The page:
Para writing isn’t limited to notes. Since it is any form of writing that furthers your thought about your ultimate writing goal, para writing can take the form of prewriting or freewriting as well. In a prewriting exercise, you might attempt to describe for yourself preliminary questions that you need to answer in order to come up with the perfect phrasing for your thesis. For example, how would you briefly describe the scope or boundaries of your research?

Freewriting, by contrast, is less focused on answering a specific question. When you freewrite, you might first describe what’s on the tip of your tongue when you start to speak about your project and then explore feelings, associations, and connections your mind makes from there. In a way, freewriting is a way to discover more about what you think. Some writers also use it as a way to warm up for a writing session by taking out the mental “trash,” or clearing their minds of seemingly random thoughts. Whatever form your own para writing may take, the bottom line is that writing many different kinds of documents that go along with your formal draft can strengthen the quality of the ultimate product.

Draft and redraft. The process of manuscript writing is usually iterative and requires some trial and error. That means it’s very common to have to try one way and then another before you find an approach to your topic that works. ACW offers a graphic that humorously describes this experience as The Writing Roundabout. What’s important to remember is that working through several drafts of a manuscript does not signal failure but progress. Often, it’s only by trying again and again that you ultimately realize how to say it right.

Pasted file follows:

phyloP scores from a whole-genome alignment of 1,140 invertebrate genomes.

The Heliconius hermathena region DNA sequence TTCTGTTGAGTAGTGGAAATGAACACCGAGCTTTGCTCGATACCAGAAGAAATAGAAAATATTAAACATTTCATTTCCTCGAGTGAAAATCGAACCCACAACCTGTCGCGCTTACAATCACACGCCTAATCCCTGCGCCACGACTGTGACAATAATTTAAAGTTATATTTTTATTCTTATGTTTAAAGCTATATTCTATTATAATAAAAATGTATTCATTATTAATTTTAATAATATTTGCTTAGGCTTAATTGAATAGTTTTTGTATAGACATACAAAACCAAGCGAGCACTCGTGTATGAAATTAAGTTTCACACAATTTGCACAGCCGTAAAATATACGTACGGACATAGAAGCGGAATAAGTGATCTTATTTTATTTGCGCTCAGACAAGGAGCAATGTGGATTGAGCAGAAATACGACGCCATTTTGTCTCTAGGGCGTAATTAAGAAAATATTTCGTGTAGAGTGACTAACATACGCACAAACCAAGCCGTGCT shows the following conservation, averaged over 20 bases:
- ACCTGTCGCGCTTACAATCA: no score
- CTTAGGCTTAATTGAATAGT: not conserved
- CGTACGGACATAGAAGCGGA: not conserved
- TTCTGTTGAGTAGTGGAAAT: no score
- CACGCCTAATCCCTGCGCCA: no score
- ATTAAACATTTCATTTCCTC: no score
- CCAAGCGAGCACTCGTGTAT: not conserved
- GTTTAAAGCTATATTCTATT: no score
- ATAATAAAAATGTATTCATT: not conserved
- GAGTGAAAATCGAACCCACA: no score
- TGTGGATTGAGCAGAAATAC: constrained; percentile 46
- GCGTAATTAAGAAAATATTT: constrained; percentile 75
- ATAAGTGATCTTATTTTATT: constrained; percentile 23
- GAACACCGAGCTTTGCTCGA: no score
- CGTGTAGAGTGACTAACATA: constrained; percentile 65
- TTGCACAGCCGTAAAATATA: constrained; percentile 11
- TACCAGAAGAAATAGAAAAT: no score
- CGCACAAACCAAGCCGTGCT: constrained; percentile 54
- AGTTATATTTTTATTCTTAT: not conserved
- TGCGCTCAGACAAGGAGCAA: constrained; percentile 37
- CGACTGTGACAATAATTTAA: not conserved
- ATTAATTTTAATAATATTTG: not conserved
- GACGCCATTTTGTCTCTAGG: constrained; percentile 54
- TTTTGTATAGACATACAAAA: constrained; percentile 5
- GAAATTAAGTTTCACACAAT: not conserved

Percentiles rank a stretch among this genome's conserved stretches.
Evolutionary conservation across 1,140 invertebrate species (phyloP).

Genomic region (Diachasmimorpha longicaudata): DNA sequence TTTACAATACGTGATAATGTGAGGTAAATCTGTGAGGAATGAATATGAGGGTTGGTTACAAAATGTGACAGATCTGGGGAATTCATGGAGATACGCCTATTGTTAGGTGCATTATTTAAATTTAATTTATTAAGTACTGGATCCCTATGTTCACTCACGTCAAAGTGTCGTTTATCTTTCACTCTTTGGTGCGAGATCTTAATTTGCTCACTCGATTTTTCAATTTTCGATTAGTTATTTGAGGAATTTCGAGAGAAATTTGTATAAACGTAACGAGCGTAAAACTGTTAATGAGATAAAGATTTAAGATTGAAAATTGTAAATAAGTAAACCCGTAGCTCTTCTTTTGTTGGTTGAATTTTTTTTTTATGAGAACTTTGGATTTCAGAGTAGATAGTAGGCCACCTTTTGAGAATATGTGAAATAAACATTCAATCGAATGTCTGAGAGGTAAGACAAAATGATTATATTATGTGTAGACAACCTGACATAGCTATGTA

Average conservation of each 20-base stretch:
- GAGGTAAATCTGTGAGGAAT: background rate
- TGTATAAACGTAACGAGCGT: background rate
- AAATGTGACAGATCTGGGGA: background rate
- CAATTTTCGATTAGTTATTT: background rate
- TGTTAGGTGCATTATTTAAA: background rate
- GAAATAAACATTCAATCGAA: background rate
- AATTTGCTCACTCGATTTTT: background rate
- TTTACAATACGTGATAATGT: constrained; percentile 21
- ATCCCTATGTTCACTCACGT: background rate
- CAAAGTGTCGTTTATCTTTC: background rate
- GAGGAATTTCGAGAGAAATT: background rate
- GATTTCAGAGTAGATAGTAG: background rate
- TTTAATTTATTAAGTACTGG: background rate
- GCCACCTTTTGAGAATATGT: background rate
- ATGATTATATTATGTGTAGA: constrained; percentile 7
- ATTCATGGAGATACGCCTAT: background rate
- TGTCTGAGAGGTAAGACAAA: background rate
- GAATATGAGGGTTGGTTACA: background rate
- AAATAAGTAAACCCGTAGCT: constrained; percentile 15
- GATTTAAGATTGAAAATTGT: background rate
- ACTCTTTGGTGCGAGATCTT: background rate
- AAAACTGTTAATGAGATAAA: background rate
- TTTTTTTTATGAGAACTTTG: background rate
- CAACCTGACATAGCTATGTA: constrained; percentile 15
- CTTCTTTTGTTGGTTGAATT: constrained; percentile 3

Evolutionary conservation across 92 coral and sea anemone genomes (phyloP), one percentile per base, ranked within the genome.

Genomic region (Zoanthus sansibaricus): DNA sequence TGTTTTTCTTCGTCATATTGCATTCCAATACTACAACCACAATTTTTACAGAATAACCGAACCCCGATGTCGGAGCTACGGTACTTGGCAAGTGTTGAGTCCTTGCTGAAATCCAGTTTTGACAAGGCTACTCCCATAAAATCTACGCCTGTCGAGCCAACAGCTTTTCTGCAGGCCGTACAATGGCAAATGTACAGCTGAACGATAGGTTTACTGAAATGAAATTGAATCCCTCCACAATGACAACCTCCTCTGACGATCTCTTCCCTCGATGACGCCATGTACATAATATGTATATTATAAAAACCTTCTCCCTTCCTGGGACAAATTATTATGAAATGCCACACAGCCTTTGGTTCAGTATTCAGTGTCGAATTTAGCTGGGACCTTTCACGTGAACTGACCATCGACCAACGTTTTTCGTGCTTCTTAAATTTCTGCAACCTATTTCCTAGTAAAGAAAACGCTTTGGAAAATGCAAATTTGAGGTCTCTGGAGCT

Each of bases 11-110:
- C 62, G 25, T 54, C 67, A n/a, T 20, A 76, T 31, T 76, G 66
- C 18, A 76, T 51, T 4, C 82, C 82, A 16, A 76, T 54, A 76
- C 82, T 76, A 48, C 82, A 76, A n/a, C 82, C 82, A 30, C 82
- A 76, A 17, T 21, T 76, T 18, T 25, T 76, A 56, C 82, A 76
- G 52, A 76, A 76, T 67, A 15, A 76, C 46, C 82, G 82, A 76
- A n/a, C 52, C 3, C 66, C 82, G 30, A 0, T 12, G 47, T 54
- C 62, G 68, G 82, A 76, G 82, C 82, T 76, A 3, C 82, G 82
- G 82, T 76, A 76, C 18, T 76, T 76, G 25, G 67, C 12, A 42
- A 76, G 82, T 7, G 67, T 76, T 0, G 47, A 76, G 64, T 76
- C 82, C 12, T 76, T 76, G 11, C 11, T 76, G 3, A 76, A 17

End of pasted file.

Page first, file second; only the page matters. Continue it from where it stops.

Talk it out. Test-drive your way of expressing your ideas by talking them through with a friend, colleague or writing coach. Such listeners stand in for your eventual readership and give you an opportunity to see what phrasing connects with actual audiences and what phrasing leaves them puzzled. Let your audience know what particular questions you have about your articulation of your argument. For instance, are you worried about whether the central message is lost in a sea of background information, or are you worried about whether you have enough proof?

Look at your draft in the context of the publication. Often, the most effective way of making an argument will become clear after reading recently published arguments in the forums in which you hope to publish. So you may want to review, for instance, a few articles in recent editions of a journal you are considering for submission. Note how the authors of those articles present their arguments. What strategies could you borrow and adapt for your own writing? Making notes on what you observe, by the way, is a terrific para writing exercise.

Following the practical strategies suggested in this blog is much easier if you can cultivate greater tolerance for the ambiguity that usually accompanies the long process of developing a significant piece of writing. The next blog in this series describes a change in mindset that can help you make peace with the push-pull dynamic of the writing process.